Kolkata, Aug 1: “A dialogue process is not about ‘who wins’ but about empathetic understanding”, came the strong words from Pritha Kejriwal, the Editor-in-Chief, Kindle Magazine, as she started on a solemn note with a critical evaluation of what has taken place with India and Pakistan and what hasn’t in the last 60 years. She was speaking at the Round Table organized by Kindle at the Kolkata Town Hall. The panel discussion riveted on the ongoing Indo-Pak talks and the future that we look up to.
Addressing the ongoing Indo-Pak dialogue as ‘deliberately redundant’, Pritha went on to add that there are forces existing in both India and Pakistan who have systematically instructed people to “confuse mutual hatred with patriotism.”
Mani Shankar Aiyar, the Member of Parliament (Rajya Sabha), was critical at India’s monochromatic view of Pakistan. Citing instances from his experience of staying in Pakistan for three years (1978-82), he asserted that there are people in Pakistan who strongly believe that friendship with India is possible. Blaming the “dreadful nature of polity” for perplexing the situation, he continued to add how facts are being twisted by media fraternity and disseminated in a way so that it fills the appetite of a fraction hell bent on disrupting the peace process.
Munizae Jahangir was candid enough to dig out Pakistan’s appalling present. Although conservatives in the country are doing the rounds, political parties in Pakistan, according to Munizae, are convinced that peace is the only solution. “People in Pakistan are fighting to stay alive and keep safe”, lamented the young journalist. Adding that there is lot of Pakistan that does not come alive in Indian media, Munizae raised a pertinent question – If terrorists are not confining their activities within the borders then why are the politicians restricting themselves to borders?
Taking clue from the previous speakers, Suhel Seth started off on a rather sarcastic note finding resemblance between “young Qureshi and old Krishna” and “decisive Gilani and an even more decisive Manmohan Singh.” Taking a dig at the politicians for not being serious about peace and not having any strategy for peace, Suhel insisted that we “cannot postpone the problem since in that way we substantiate the pain”. “We just refuse to be logical and learn from history”, noted the eminent columnist.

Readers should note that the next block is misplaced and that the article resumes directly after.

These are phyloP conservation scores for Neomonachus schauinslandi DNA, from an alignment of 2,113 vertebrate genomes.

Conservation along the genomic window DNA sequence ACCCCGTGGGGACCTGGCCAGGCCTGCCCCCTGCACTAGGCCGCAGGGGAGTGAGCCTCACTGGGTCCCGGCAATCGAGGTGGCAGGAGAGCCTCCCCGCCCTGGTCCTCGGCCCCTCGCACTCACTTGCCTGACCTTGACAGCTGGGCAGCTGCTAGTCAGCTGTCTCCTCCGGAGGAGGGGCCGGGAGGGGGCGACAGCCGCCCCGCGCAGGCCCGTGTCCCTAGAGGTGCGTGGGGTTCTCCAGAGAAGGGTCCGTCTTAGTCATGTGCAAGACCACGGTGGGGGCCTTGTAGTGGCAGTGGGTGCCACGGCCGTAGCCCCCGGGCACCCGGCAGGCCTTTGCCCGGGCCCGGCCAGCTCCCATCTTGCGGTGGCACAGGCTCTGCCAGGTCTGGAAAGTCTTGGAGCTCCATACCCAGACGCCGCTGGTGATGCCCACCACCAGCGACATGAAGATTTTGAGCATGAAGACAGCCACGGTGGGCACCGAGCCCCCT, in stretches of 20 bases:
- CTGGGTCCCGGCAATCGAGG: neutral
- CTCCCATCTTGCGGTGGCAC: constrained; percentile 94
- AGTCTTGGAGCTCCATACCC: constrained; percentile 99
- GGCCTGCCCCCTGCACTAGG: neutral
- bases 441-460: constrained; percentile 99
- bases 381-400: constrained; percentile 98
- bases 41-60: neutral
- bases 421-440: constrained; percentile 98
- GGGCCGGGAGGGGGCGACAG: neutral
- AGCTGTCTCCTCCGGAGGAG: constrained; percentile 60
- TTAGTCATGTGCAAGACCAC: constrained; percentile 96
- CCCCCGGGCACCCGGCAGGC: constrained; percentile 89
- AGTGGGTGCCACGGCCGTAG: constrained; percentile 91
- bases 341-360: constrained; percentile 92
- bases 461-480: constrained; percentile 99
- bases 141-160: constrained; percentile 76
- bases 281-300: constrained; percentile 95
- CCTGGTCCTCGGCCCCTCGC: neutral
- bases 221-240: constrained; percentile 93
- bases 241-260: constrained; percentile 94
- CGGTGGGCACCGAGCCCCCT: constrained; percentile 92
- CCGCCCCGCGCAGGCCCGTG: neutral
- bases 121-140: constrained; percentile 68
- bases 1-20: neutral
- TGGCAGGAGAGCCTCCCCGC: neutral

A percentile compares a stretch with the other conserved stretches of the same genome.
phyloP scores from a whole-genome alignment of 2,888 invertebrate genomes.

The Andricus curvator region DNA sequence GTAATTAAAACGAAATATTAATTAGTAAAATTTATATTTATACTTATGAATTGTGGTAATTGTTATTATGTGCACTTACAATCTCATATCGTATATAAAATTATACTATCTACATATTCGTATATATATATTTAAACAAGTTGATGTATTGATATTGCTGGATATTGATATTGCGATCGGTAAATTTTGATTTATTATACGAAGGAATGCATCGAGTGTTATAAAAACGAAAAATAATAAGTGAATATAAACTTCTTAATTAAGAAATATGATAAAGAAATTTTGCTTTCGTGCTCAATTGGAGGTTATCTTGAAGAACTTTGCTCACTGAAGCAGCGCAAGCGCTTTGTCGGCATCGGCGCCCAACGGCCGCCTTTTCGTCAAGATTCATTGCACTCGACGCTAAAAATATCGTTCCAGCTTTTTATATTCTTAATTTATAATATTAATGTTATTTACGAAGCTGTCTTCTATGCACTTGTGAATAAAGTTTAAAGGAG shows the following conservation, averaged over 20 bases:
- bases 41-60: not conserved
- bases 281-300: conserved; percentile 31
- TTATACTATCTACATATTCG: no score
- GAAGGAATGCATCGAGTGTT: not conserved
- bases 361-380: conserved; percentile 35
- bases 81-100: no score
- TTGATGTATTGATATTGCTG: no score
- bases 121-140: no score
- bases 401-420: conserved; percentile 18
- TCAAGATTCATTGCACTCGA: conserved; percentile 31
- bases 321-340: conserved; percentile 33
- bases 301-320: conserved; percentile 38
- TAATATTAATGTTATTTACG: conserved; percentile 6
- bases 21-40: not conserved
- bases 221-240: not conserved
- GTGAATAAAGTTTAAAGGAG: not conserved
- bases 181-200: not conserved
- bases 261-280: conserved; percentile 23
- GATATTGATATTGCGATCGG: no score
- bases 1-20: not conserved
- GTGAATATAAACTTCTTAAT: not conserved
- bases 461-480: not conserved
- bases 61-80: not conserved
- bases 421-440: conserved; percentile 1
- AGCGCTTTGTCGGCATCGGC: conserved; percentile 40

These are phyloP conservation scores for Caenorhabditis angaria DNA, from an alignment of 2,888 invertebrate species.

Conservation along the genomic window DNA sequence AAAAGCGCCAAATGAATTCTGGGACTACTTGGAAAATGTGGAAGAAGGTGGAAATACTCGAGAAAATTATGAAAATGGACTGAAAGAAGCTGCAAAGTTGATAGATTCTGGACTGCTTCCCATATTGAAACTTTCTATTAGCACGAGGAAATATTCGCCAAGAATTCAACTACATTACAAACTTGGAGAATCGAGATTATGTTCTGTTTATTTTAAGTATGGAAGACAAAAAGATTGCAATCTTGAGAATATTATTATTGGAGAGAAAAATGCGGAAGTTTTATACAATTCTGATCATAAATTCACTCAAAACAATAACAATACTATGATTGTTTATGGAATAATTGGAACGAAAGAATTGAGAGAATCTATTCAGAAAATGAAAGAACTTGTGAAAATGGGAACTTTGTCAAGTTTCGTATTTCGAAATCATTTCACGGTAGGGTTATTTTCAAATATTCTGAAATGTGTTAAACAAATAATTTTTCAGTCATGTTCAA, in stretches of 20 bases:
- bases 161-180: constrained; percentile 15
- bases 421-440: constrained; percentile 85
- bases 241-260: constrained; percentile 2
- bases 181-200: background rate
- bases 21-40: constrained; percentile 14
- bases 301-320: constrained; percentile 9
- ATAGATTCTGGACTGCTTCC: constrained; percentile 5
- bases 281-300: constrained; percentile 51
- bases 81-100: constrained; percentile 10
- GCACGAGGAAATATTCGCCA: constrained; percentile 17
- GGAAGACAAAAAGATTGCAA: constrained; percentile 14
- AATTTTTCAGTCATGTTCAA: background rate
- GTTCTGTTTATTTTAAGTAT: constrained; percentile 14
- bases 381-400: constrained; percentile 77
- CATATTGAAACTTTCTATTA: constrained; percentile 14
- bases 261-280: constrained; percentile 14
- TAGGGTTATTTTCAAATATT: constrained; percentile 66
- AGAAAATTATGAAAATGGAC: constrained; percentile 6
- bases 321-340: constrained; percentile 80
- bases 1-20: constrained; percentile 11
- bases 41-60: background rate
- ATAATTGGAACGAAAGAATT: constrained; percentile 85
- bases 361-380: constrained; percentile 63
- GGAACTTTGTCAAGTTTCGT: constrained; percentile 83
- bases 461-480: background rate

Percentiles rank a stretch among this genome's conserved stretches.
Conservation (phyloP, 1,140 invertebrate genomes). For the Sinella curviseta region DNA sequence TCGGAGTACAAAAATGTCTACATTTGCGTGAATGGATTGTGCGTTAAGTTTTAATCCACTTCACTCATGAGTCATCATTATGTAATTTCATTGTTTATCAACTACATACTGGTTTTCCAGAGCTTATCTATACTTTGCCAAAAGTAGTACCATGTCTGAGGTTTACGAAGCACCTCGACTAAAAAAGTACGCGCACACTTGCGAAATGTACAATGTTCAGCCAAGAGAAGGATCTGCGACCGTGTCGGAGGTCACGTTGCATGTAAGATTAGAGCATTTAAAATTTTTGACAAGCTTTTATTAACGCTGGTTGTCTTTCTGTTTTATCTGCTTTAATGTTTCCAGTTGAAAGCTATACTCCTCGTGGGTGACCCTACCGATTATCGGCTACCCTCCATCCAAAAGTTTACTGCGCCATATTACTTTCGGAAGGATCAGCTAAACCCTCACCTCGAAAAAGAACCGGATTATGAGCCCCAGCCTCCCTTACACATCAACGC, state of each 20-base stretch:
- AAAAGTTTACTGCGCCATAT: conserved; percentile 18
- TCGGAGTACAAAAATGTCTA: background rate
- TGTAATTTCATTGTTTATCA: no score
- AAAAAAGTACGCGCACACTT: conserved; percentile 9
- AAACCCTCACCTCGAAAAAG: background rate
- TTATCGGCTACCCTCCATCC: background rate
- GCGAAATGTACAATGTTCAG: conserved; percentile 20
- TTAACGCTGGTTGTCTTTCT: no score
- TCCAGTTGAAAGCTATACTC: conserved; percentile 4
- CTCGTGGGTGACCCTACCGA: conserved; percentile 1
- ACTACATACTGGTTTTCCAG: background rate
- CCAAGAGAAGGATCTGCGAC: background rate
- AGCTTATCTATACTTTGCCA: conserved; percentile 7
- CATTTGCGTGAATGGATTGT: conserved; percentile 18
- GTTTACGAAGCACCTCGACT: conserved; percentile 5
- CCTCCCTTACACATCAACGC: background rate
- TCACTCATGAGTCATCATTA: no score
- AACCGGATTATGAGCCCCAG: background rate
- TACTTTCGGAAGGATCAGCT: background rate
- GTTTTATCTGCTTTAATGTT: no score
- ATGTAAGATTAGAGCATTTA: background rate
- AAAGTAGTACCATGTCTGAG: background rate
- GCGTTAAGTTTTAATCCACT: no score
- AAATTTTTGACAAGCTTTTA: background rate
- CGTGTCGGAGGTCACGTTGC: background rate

A policy analyst and writer, Raza Ahmad Rumi, was precise in his views as he targeted the very foundation of the Indo-Pak relation. Reiterating his belief that there is “no alternative to information flow”, Rumi advocated the idea of augmenting ‘people to people dialogue.’
Without going into the political aspect of the bilateral relations, Shabnam Hashmi, a social activist, pinpointed the apathy among Indians and Pakistanis to know each other. Describing the pathos that emanated from years of separation and unmerited suffering by the people of both the nations, Hashmi observed that “emotional engagement is becoming less and less.” Referring to the acts of hate-mongers like VHP, RSS and Bajrang Dal, Hashmi asserted that Indian Prime Minister does not realize that there are people in his country who do not want peace with Pakistan. She strongly believes that Home Ministry is deficient in understanding the intensity of “infiltration in every sphere of human life.”